By Tyler Hayes, who runs the music discovery site Nxt Big Thing.
iTunes is both a mainstream juggernaut, destroying the competition in market and mind-share, and a great discovery tool, arguably just as good as any local indie record store. Often the store gets overlooked simply as a music store where people, who know what they want, go to buy their music. The strength of the iTunes store, however, is its ability to get you something new to listen to quickly. It provides a starting point in looking for new music, something that’s mostly absent in Spotify and Pandora.
For example on iTunes, the new mainstream releases are highlighted each Tuesday in proper fashion with big banners and attractive graphics, but the rising stars are also given billboard space. Artists on the verge of enough name recognition to break into the ‘mainstream internet’ are featured along side the already engrained names, in the way a popular kid might say, “You don’t know this band, hmm, you should.” It’s music discovery disguised as subtle peer pressure. And that’s an addictive drug.
Each genre landing page is stacked with style-appropriate artists, enough to keep the music enthusiast busy, but not too much to overwhelm novice. The 90 second song previews (for songs longer than 2:30) are nice. Not as perfect as the entire song, but, if we’re being honest, plenty long to decide if the track is something you’d like to take home and get to know better. Also, did you also know there’s a fairly new section titled ‘New Artists’? Mixed in the list of different genres is a place dedicated to rising artists. Currently listed in the section are artists like Pacific Air, Churchill, Kitten, and Lord huron. You don’t know those bands, hmm, you definitely should. Among the other details you might never notice is that all the artists they feature, including the ones under “What we’re listening to,” are active artists, ones currently making music. Rarely do you run into bands that are dead ends which aligns with my belief that all discovery services need some sort of human curation.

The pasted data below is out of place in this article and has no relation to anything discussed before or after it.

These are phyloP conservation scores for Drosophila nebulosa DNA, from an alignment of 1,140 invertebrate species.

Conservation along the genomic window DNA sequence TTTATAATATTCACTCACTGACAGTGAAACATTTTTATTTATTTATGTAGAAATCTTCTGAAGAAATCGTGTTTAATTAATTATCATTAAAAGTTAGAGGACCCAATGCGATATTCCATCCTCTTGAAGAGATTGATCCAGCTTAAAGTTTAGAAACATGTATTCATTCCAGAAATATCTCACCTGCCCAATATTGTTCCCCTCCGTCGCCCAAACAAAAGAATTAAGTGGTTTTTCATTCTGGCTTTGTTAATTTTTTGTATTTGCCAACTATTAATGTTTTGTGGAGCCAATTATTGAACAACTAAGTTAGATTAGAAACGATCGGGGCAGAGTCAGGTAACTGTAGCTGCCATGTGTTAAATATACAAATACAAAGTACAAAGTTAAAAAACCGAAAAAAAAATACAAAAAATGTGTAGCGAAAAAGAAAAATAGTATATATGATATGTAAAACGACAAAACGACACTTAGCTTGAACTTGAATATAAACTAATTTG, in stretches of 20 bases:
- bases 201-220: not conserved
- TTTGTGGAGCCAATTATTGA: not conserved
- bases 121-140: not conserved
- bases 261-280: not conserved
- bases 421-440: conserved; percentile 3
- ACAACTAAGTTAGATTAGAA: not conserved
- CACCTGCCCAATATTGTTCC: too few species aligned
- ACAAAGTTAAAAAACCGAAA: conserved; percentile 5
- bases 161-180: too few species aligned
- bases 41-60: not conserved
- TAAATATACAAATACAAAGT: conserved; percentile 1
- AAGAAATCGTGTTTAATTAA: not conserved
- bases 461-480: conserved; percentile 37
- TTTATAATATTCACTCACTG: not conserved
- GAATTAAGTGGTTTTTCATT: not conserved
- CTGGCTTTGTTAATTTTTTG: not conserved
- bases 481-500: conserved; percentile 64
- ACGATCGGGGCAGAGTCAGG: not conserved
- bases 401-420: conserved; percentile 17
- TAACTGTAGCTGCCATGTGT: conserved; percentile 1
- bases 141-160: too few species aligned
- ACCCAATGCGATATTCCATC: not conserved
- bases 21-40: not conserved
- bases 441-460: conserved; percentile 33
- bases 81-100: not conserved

Places for improvement, I wish the ‘related artists’ area was more filled out and able to keep someone trapped in a maze of new music. Once you’ve landed on a band you like, having that starting point and being able to expand from there and see who the band has played shows with, who sounds similar, and their musical inspirations could be pivotal in creating magical recommendations.
iTunes is far from perfect in a lot of aspects, but one of the most important parts in discovery, finding a place to start, is something the store does extremely well and a good reason to think of it as a music discovery service.